It's now been eight weeks since I was appointed interim chair of the Mathematics Department. I have to admit that this doesn't sound right. It feels like longer than this, because probably 3/4 of the work I do each day now is about department chairing. (Also because I have been at it longer than 8 weeks because I actually started back in May, thinking this was just a 2-month gig.) At the same time, it feels like I am still getting started, mostly because the amount to learn is just so great that despite immersing myself in the position, I'm still as much of a rank newbie as I was on day one.

When I was appointed chair by the Dean, I knew there was no escaping my inexperience. Despite having this reputation as a "thought leader" — which isn't very helpful for getting actual work done — my actual leadership experience was limited to some committees and less than one year of being Assistant Chair. Despite being a full Professor in the department, I learned quickly as Assistant Chair that I had huge gaps in my understanding about how core departmental processes actually work. So in our startup meeting, I gave a little speech to the faculty and told them, don't expect perfection or spit-and-polish from me as chair. Instead, I promised them three things they could always count on from me, with some helpful alliteration to remember them: Transparency, disciplined Time Management, and probably the most important of all – Teachability.

Being teachable means:

  • You understand that what you know is dwarfed by what you don't know, and that this will remain the case forever.
  • When you find a mistake you've made or a place where you lack knowledge, you instinctively and immediately put it on a list of things to learn.
  • You actively work on the "to learn" list items as part of your daily routine, asking questions to people who might know or help without any regard for the apparent stupidity of the questions or the exposure of your ignorance.
  • You understand that making mistakes or getting caught not knowing something is a matter of "when" not "if", and you don't take it personally.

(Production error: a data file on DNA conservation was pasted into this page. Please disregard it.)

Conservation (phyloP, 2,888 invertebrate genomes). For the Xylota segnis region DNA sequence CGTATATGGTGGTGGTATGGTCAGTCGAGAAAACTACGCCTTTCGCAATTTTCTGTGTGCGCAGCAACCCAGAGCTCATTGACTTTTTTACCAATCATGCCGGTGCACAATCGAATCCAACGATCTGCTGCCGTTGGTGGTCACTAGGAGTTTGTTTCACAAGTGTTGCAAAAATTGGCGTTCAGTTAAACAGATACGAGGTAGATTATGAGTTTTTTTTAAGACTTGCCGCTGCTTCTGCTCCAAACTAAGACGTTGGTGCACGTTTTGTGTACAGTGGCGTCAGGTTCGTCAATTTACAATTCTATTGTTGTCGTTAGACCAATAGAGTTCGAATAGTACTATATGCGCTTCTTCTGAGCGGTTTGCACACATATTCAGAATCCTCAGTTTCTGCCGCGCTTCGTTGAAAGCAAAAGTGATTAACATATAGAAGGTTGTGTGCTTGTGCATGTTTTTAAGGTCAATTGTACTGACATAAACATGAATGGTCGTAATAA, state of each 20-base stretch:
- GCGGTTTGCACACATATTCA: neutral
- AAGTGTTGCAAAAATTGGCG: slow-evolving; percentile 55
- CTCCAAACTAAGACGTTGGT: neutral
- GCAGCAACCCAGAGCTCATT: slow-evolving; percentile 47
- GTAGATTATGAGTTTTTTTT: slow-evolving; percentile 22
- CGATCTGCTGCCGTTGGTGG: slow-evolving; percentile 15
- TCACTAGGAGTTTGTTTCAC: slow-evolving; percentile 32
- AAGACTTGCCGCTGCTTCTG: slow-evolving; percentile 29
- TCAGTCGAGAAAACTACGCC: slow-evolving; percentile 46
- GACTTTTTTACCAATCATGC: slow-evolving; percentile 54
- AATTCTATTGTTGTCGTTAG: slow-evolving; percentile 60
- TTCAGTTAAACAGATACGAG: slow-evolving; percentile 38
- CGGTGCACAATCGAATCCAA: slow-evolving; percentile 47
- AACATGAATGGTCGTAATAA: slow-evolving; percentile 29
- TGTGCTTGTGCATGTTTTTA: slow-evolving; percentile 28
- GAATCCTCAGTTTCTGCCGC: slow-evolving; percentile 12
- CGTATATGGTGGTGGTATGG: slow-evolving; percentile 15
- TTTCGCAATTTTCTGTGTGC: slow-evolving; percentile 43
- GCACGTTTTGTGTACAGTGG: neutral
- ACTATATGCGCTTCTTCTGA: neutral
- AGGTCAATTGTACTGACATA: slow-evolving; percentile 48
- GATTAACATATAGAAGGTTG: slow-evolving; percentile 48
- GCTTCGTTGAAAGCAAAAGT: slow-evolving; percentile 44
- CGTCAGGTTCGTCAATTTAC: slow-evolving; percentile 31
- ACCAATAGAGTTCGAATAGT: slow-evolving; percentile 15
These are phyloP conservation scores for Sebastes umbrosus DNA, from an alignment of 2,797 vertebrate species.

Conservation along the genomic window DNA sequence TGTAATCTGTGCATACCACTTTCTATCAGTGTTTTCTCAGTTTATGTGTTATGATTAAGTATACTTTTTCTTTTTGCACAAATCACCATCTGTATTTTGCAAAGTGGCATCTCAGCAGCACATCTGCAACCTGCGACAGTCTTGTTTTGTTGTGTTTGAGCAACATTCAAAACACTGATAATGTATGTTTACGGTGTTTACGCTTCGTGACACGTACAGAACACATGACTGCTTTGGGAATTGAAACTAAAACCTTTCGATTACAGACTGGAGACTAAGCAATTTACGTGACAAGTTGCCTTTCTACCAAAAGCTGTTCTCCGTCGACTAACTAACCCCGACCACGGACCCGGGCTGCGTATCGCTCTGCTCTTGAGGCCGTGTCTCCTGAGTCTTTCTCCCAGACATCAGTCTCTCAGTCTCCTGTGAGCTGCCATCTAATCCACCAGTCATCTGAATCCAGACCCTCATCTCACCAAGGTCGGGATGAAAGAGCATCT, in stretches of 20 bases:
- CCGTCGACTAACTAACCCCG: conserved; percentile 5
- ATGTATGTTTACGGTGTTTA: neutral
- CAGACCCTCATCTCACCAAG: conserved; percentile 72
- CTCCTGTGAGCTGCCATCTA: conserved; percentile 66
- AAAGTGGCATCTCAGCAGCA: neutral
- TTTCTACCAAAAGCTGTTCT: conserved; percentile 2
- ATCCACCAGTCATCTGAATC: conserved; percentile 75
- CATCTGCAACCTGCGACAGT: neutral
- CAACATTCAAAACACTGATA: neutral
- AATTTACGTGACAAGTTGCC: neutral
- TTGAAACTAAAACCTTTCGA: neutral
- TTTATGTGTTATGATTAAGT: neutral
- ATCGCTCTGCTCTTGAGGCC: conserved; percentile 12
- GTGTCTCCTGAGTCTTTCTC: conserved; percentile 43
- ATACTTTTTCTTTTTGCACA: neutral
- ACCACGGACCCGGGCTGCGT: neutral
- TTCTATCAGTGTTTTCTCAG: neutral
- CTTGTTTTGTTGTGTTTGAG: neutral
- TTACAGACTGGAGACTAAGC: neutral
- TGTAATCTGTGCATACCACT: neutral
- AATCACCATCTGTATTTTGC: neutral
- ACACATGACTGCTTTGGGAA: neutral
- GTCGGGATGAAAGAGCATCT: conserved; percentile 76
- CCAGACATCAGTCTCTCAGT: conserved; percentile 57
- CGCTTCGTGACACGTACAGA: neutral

• Corollary: If a mistake or missing knowledge happens through some experience that's painful or embarrassing, you can separate the thing you need to learn from the pain/embarrassment of the situation. Even if it happens at the hands of a colleague who seems to go out of their way to make a point of how little you know.

In my very limited experience with this job, being teachable is the most important part of being department chair, for at least three reasons.

  1. While we often have this conception of department chairs and other administrative types as all-knowing (and it's definitely true that some people know a lot more than others), in fact none of us really knows everything because the systems that we set up in higher education are byzantine and constantly shifting. The higher ed landscape itself has shifted tectonically over the last ten years and will continue to do so at an accelerating pace. Doing this work requires constant learning --- often in the form of un-learning and re-learning. So it's not about how much you know but how fast you learn.
  2. On the flip side, inertia and the presumption of knowledge is deadly. What's infinitely worse than admitting you don't know something and then having to go off and learn it, is pretending you do know and then falling on your face. This is a lesson that all of us should have learned in graduate school, but somehow it gets forgotten post-Ph.D. We profs don't exactly have a great reputation for humble admission of ignorance or mistakes.
  3. Teachability is leadership. We want students to be teachable; where are their examples to model? We want faculty not to be arrogant hubris-addicted jerks but colleagues who embody the ideals of scholarship and teaching; where are their examples? Who is defining the culture of the department to be one where knowledge is to be pursued, not just possessed, and where people (faculty and students) feel safe to take risks and signal their need for help?

Teachability also requires a great deal of humility, which is intrinsically hard, and especially hard for academics for a number of reasons. It takes practice, and that practice is often painful. But it's necessary, because higher education is existentially threatened by its own arrogance, and as philosopher Michael Patrick Lynch put it: